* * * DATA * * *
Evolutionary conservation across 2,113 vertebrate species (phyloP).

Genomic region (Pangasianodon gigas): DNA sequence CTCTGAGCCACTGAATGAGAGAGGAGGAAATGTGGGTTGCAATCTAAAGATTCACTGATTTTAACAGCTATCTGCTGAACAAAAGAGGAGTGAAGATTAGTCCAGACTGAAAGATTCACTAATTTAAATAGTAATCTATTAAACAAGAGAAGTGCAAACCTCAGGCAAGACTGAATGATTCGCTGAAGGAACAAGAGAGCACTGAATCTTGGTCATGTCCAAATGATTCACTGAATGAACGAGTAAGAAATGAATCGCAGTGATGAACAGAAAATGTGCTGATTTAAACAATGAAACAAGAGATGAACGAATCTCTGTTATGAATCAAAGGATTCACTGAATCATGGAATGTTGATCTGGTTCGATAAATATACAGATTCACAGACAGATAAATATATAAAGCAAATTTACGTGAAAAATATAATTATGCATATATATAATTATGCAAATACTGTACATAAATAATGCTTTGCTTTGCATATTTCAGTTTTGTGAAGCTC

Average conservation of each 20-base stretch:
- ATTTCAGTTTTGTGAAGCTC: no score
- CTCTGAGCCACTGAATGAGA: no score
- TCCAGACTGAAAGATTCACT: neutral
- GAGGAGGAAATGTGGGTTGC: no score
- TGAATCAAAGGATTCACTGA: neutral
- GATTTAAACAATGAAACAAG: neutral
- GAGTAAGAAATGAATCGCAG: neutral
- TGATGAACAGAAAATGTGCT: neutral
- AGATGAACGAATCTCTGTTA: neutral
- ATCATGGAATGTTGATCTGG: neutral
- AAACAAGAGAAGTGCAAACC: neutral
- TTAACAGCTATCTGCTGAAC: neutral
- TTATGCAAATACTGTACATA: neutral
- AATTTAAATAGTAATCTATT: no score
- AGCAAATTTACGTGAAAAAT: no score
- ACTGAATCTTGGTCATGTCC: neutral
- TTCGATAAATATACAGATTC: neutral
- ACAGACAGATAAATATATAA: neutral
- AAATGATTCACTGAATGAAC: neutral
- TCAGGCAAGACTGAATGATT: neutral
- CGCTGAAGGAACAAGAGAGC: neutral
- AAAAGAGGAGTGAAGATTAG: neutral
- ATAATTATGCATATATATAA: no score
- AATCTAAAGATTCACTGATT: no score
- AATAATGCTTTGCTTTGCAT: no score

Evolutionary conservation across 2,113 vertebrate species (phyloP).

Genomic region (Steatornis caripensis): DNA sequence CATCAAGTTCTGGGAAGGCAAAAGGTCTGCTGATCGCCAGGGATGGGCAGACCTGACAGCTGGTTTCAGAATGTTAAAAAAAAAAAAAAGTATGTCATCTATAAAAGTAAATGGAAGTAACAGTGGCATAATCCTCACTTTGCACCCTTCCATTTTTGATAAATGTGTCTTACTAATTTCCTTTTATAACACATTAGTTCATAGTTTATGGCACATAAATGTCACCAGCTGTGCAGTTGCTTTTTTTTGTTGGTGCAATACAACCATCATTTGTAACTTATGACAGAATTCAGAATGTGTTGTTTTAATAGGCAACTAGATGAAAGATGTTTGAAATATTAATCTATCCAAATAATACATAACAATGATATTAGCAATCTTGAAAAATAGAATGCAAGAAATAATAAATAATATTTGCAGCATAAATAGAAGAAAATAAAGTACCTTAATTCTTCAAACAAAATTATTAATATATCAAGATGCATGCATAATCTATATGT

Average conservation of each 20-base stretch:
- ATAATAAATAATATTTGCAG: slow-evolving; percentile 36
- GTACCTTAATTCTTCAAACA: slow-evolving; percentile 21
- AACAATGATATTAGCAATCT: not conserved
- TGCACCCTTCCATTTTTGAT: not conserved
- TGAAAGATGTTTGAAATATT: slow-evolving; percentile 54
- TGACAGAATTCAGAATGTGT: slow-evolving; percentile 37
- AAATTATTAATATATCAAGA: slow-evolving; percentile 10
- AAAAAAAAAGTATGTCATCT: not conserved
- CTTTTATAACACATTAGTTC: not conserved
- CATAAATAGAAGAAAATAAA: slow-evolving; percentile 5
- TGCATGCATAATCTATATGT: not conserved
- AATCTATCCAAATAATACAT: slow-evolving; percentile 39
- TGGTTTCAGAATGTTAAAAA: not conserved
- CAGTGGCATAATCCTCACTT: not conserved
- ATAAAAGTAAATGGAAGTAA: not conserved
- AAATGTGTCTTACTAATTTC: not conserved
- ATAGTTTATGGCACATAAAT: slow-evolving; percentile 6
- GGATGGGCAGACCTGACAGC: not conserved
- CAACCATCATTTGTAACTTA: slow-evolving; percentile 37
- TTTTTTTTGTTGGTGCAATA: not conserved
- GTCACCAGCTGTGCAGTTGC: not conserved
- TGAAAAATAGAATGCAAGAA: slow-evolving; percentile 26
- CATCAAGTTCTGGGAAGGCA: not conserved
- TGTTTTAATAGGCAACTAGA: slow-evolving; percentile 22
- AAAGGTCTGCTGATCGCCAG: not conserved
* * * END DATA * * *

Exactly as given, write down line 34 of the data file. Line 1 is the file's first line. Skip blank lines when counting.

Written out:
- AACAATGATATTAGCAATCT: not conserved